Monday, September 25, 2017


Tough & Crazy Marathon (S. Taylor)
Some informative and entertaining race reports about the Mystery Mountain Marathon already exist from its ten year history:

Wilson Clemons (2012)

Trailcats (2013)

Ultra Kraut Running (2014)

I ran the MMM as a recon race for the Double Top 100 next April and to see what my big mouth had gotten me into. After running over 20 marathons, the MMM was a new experience for me in a few ways.

To take as long as it did (7h 25m), I never got down on myself. I stayed mentally strong the entire race, even after taking a wrong turn and running an extra 3/4 of a mile around mile seven.

Not losing my positive mindset was a boost of confidence that I would need, because this marathon course is no joke. It's a battle of technical and tight trails full of roots and rocks that rates among the best I've run.

Boasting 15,000 ft. of elevation change, my Garmin adjusted number was 6,035 ft. of gain, while my Relive Video came in at 5,784 ft of gain. Another Relive Video I saw had just over 5,000 ft. of gain. Needless to say, for a marathon distance run, that is a humbling workout in addition to the mileage.


At 2:39 a.m. Sunday morning I was east bound and down loaded up and hopeful I would be able to do what others said could be done and had done. I would have my doubts around mile 19, when the 2 mile climb I'd heard horror stories about reared it's ugly head. More on that later.

From Clemon's RR (above)
The 3.5 hr. drive to Chatsworth, GA was typical of many long drives I've made before races: the unexpected fog and fear of deer darting across the road... Wondering if it was too early in the morning (or late at night) to be pumping gas and become a crime statistic.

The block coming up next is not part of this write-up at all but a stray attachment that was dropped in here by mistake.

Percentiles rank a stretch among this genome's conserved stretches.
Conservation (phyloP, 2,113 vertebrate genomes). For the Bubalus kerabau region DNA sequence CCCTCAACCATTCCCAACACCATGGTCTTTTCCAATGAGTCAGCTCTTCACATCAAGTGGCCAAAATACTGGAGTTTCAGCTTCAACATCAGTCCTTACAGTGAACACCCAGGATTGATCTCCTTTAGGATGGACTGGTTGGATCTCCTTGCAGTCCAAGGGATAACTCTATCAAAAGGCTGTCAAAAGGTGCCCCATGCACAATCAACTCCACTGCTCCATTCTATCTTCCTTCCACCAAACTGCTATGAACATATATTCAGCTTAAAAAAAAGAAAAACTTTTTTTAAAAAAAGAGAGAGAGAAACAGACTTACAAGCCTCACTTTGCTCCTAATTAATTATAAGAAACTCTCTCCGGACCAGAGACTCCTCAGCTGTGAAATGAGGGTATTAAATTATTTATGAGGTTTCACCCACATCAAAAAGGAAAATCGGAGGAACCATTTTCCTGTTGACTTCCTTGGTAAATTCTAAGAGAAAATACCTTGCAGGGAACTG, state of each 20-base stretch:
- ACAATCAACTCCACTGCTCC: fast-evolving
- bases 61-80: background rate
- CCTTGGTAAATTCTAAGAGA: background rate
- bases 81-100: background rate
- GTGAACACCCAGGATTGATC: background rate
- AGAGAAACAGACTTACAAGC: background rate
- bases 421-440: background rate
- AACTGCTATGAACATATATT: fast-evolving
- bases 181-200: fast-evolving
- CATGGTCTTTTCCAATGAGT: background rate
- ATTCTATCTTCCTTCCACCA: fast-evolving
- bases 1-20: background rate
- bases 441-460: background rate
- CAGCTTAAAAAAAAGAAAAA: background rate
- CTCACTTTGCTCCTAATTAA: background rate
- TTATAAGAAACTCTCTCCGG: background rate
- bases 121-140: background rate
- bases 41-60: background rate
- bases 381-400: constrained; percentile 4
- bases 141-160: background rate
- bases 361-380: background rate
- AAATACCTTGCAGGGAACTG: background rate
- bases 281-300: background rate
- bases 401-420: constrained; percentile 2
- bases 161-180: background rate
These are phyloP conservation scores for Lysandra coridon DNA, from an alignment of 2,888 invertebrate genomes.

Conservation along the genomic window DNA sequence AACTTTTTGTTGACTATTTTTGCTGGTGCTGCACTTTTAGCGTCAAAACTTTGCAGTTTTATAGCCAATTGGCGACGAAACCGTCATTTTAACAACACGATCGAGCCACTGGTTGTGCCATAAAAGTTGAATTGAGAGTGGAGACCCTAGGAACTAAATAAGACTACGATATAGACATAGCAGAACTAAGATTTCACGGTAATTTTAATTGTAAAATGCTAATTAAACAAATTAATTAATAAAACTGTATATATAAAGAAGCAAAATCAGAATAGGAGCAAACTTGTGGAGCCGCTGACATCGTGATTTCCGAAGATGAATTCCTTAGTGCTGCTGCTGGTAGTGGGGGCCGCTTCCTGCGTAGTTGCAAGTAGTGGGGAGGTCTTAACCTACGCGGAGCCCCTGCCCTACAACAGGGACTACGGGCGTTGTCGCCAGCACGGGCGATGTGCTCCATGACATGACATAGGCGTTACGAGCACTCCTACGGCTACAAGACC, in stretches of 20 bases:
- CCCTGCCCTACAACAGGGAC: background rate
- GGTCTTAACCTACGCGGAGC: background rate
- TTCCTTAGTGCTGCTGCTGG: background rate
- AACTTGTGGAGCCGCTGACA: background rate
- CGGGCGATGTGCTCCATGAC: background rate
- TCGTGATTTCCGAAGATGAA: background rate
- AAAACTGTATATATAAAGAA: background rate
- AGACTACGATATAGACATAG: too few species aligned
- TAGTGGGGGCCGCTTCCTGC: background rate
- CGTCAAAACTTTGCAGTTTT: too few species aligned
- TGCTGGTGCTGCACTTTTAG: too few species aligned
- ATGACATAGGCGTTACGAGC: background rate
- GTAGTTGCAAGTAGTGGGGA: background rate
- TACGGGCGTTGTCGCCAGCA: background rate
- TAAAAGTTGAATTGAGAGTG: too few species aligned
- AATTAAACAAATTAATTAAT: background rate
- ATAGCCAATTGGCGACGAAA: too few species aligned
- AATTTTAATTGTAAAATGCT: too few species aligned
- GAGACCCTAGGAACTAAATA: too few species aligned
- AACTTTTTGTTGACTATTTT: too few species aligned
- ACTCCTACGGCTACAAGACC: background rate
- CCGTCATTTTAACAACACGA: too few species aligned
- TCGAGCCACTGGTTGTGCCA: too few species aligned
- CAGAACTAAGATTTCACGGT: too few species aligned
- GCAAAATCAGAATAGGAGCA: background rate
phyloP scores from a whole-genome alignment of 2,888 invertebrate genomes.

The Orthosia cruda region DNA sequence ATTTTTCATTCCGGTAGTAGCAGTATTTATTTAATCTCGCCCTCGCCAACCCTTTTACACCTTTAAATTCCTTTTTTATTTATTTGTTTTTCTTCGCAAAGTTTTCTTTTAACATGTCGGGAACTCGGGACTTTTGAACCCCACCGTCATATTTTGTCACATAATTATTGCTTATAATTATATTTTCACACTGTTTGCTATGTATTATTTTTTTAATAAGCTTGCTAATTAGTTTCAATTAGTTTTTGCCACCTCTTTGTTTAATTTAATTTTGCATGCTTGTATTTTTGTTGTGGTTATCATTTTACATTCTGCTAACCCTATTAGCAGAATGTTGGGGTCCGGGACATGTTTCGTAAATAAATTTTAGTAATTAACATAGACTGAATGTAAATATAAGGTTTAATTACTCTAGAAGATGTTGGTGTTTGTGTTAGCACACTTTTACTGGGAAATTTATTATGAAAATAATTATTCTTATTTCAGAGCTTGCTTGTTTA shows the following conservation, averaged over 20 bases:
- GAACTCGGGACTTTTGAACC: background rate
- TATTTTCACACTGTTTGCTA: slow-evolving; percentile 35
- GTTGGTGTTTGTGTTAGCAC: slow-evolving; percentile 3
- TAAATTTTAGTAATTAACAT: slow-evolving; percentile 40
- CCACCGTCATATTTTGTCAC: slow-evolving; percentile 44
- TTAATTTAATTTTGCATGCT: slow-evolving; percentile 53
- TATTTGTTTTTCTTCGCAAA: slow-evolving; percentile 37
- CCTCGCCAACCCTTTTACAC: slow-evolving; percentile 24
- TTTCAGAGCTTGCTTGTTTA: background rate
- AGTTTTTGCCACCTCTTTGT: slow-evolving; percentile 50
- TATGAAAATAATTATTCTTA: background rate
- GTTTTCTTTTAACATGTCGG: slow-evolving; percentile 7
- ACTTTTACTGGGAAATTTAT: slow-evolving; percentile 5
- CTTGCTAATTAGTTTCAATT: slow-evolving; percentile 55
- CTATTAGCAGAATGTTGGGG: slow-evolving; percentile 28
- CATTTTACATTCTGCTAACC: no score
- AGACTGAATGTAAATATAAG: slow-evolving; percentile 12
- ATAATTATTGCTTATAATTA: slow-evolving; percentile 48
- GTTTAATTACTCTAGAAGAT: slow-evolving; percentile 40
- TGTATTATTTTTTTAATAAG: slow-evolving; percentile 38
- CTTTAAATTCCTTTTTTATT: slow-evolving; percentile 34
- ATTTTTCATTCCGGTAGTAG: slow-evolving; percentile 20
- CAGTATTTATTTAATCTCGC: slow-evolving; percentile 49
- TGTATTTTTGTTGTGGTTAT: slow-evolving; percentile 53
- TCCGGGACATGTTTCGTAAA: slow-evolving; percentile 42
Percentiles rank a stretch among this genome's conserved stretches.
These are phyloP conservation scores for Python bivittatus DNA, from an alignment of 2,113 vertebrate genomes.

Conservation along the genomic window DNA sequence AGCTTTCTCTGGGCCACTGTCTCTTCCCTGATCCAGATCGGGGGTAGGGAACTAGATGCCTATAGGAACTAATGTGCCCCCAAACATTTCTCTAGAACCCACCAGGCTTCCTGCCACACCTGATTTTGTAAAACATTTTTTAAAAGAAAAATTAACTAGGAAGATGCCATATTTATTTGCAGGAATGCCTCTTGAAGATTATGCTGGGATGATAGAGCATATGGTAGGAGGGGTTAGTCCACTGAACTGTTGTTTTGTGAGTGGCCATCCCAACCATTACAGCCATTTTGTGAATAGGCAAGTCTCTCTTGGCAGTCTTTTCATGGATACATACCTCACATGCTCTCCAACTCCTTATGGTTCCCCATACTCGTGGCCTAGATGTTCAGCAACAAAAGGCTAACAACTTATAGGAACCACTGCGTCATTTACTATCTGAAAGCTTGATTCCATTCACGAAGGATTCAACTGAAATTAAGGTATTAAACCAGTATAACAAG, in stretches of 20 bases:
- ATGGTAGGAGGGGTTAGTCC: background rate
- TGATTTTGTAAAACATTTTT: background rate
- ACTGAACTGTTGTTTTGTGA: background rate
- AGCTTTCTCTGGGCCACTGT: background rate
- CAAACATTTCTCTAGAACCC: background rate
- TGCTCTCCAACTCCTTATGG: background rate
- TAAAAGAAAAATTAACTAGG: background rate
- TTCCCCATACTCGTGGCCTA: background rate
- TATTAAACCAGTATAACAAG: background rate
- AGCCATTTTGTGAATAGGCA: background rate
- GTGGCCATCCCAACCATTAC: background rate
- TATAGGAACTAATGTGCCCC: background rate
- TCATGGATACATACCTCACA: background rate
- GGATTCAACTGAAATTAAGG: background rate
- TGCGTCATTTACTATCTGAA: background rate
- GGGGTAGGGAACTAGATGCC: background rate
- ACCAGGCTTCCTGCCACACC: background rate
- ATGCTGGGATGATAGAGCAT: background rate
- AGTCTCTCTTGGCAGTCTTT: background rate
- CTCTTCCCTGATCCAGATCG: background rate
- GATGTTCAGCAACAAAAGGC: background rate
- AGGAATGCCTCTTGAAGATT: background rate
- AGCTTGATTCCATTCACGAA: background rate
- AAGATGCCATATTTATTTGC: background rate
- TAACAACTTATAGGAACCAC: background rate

I  did not, however, have a nagging feeling that I'd forgotten something, and that made for a good start to my 15 hour trip.

I felt ready for the race except in two minor areas: volume of training mileage and hill work; but, hey, that's part of becoming more of an experienced runner: Who needs race specific training, right?

Efficiency plays a helpful, but also harmful role before races. The never ending quest to see how few miles can I run and still get away with it?

There would be a lot of faking it in this marathon, and also drawing from years of experience to use my mental advantage to overcome my physical laziness.

I drove through on again-off again fog all the way to Chattanooga where the IRONMAN was taking place. I thought about all the athletes making their last minute checks in Transition and nervously getting to the swim start as I had done in 2015. I cruise through Chatty wishing them well, straightening the curves and flattening the hills.

Elevation over 26 miles
I-75 South takes me to exit 333 in Dalton, GA where exactly one year ago to the day I DNF'd The Georgia Jewel 100 at mile 87. Still the hardest thing I've ever done. I thought about stopping in at the Start/Finish to say Hello, but felt that I didn't have enough time.

As I drive east toward Chatsworth I see a bright star that I thought was a plane at first, but soon realized must have been a planet shining in the soon-to-be sunrise.

I see the black silhouette of Fort Mountain in the faint dawn directly ahead and just below the bright star guiding me to the mountain. I pay my $5 Park fee and drive to my parking spot guided by race volunteers. I felt comfortable.

I had plenty of time to prepare before the start. Plenty of pickle juice, too, so I drank 16 -24 oz. I dropped three GU tabs in my Camelbak and quickly realized I should have used only two. No regrets, because I knew that pungent taste would provide many longed for electrolytes later in the day.

Me, Allie, and Alex
I had my change of clothes laid out for after the race, my towels, and my additional pickle juices to drink on the way home hoping they would keep me from cramping during the 3.5 hr. drive back. I get my packet, put on my bib, and walk around some.